How to Set the Timing on a Ford 390by Robert Bayly
The Ford 390-cubic-inch V-8 engine was produced from 1961 to 1976. It is a member of the "FE" series of engines that began with the 331-cubic-inch engine in 1958. The last engine in this series was the famous 428 Cobra-Jet. The 390 engine was found in full-size passenger cars and trucks. It was also available in some Mustang GT and GTA models. Proper engine timing on the 390 is necessary for optimum performance.
Park the Ford on a firm, level surface and set the parking brake. Run the engine until it reaches normal operating temperature. Turn off the engine.
Find the timing marker bolted to the timing chain cover on the passenger's side of the engine, just above the harmonic balancer. Slowly rotate the engine clockwise using a ratchet socket on the large bolt in the center of the crankshaft. Rotate the engine until you can see the numbers "12-9-6-3-0-3" stamped on the harmonic balancer. The numbers 12 through 3 represent the timing marks "Before Top Dead Center." This is the area on the balancer were you will set the timing. Wipe the balancer with a shop rag and paint the numbers with some white-out to make them easier to see.
Use a wrench to loosen the distributor hold-down bolt. Loosen it only enough so that you can barely turn the distributor. If the bolt is too loose the distributor will turn by itself when you start the engine.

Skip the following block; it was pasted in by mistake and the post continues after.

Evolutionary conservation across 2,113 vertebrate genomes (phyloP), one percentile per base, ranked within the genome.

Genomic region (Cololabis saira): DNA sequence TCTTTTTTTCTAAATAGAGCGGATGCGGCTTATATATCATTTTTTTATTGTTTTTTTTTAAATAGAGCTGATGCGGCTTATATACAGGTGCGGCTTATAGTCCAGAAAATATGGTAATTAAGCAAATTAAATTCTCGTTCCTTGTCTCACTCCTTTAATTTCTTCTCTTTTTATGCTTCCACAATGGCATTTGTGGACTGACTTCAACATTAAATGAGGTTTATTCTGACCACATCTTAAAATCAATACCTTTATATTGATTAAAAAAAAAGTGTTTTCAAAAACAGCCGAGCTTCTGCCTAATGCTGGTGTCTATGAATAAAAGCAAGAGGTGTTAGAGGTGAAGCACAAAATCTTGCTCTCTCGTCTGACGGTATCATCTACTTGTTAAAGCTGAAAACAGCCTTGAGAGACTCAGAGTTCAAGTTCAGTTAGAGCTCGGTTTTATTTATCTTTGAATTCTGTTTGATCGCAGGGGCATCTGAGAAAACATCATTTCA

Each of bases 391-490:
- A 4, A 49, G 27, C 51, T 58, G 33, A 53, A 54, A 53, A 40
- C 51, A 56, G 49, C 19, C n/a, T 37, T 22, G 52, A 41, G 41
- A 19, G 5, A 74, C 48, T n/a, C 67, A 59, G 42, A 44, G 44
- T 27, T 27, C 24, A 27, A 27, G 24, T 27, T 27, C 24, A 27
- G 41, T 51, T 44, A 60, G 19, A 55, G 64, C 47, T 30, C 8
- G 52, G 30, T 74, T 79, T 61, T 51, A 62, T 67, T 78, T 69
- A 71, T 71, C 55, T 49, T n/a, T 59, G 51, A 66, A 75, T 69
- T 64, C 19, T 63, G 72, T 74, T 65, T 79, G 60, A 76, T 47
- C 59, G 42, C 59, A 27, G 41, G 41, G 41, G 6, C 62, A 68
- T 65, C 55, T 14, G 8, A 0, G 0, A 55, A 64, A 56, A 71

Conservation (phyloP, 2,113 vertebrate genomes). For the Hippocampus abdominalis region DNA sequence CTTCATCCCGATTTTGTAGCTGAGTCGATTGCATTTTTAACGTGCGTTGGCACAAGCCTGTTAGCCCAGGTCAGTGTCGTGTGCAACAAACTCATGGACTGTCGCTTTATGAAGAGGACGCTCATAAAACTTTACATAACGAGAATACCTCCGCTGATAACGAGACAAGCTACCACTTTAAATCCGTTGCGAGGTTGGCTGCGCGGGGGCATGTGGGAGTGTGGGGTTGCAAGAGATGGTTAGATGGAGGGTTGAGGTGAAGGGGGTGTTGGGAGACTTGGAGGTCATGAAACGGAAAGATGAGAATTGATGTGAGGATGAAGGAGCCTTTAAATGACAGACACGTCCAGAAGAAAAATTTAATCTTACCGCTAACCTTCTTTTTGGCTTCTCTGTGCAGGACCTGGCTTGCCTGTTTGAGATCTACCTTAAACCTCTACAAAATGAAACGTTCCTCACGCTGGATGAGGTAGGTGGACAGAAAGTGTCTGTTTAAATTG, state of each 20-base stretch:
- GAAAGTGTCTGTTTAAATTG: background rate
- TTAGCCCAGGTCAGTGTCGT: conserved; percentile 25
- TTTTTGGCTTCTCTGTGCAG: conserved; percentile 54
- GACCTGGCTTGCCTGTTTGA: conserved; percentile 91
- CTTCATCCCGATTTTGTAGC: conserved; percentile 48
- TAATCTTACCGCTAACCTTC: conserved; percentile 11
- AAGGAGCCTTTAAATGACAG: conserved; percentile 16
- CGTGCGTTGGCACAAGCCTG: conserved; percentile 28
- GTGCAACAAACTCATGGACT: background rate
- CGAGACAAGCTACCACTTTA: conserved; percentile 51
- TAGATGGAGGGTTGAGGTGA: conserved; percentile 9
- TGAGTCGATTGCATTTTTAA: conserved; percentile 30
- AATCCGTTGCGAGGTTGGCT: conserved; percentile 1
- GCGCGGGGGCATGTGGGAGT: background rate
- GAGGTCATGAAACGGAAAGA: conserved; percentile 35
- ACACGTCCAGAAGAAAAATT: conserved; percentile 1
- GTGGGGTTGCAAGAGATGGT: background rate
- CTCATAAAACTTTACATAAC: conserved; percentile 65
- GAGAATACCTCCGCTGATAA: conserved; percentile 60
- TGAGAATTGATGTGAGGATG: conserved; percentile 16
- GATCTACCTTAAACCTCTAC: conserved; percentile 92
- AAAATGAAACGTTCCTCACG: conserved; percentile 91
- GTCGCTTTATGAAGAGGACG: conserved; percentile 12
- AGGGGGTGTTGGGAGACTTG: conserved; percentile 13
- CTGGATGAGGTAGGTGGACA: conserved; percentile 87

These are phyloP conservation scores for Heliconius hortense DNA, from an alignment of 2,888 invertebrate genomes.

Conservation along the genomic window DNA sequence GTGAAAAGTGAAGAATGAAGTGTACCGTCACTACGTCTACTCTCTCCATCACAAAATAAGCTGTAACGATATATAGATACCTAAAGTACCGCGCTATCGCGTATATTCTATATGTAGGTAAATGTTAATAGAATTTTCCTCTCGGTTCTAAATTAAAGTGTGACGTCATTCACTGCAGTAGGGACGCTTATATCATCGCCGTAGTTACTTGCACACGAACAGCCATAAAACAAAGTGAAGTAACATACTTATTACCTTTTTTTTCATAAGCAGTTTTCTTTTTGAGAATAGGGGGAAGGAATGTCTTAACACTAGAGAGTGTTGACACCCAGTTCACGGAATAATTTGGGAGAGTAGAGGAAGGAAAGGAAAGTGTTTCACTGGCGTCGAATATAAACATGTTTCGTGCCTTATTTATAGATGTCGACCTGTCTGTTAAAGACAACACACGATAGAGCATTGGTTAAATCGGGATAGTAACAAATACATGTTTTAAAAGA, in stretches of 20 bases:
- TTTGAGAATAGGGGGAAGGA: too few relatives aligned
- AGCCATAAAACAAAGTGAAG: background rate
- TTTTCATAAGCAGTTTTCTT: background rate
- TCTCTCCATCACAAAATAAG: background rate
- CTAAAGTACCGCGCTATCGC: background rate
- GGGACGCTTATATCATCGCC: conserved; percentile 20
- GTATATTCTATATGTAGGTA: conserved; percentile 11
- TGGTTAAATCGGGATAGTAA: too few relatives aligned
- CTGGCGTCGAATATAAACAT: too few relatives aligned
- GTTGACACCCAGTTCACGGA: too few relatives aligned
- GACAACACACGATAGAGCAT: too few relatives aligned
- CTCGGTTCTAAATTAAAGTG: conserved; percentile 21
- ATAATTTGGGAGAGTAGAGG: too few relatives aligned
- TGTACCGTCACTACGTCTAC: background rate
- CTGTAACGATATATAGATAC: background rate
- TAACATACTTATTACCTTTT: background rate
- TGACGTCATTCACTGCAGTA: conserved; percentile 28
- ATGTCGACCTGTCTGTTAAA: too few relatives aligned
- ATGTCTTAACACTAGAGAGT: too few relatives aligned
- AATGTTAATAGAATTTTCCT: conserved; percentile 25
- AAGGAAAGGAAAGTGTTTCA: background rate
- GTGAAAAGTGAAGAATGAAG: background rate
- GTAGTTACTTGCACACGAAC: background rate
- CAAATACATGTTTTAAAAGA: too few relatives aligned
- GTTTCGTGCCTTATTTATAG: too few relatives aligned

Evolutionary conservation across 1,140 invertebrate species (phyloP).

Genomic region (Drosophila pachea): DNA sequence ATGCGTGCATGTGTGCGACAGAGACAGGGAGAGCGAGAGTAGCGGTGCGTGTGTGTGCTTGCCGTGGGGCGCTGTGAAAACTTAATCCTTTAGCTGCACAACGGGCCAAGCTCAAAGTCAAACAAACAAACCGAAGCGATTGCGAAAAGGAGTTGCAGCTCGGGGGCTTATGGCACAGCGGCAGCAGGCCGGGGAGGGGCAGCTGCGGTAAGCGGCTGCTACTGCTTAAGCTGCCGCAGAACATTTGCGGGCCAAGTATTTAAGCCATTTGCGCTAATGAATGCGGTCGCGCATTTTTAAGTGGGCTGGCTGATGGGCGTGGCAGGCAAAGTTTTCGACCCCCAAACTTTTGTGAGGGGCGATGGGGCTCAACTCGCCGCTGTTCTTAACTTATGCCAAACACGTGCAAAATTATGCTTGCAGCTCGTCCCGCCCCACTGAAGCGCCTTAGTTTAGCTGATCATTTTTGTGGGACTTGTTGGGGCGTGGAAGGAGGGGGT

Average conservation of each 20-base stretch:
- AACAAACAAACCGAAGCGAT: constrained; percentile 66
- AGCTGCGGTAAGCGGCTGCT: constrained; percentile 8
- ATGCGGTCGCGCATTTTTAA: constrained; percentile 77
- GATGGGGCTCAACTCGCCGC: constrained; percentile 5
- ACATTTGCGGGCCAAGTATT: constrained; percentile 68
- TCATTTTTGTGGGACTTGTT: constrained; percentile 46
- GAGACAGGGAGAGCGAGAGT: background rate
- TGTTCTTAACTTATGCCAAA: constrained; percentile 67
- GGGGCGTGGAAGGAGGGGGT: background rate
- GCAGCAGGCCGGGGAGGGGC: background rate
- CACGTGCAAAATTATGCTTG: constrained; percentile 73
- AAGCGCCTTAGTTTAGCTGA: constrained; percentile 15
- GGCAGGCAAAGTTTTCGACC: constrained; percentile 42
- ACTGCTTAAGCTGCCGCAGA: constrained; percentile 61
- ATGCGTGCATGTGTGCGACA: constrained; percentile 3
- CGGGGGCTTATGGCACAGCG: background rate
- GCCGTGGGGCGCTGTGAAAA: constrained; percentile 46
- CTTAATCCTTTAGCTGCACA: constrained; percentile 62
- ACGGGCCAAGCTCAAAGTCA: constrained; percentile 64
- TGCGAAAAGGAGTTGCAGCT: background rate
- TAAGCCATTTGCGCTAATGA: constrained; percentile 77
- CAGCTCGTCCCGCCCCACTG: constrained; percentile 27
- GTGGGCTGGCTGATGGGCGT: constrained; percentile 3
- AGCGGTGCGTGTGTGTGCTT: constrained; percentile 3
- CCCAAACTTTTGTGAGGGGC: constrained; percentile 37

Disconnect the vacuum advance hose from the distributor. Plug the hose with the end of a pencil.
Attach an inductive timing light to the engine by clipping the inductive lead over the number one spark plug wire. The number one spark plug wire is the first one on the passenger side of the engine. Clip the red lead to the positive battery terminal. Clip the black lead to the negative battery terminal.
Look for a decal in the engine compartment that gives the timing specification in degrees before top dead center. If no decal is present, you will need to find the timing value for your specific gear and make of Ford. A common setting for the Ford 390 is 6° before top dead center.
Start the engine and shine the timing light down at the timing marker. The flashing timing light will make the numbers on the balancer appear to be stationary. If the number on the balancer that is aligned with the marker is not within specification, turn the distributor until the proper number is lined up with the timing marker.
Tighten the distributor hold-down bolt. Recheck the timing to make sure it hasn't changed. Turn off the engine. Remove the timing light. Reconnect the vacuum advance line to the distributor.
- "Ford Pickups and Bronco, Haynes Automotive Repair Manual, 1973 through 1979"; Dennis Yamaguchi and J. H. Haynes; 1991
- Ford Classics: Engine Specs
- Ford Trucks: Engine Timing Mark Location
Things You'll Need
- Ratchet and socket set
- Shop rags
- Wrench set
- Inductive timing light
- Be aware of moving belts, pulleys and the fan blade when using the timing light, because the light will make these components appear to be stationary.
Robert Bayly, based in Apple Valley, California, began writing in 2010, his "how to" articles can be found on eHow. With more than 15 years in the auto industry, Bayly has been an auto and diesel mechanic, service writer and parts manager. He received certificates from Pontiac (parts system), Cat Diesel (engine service), Saab and Fiat (parts- warranty system).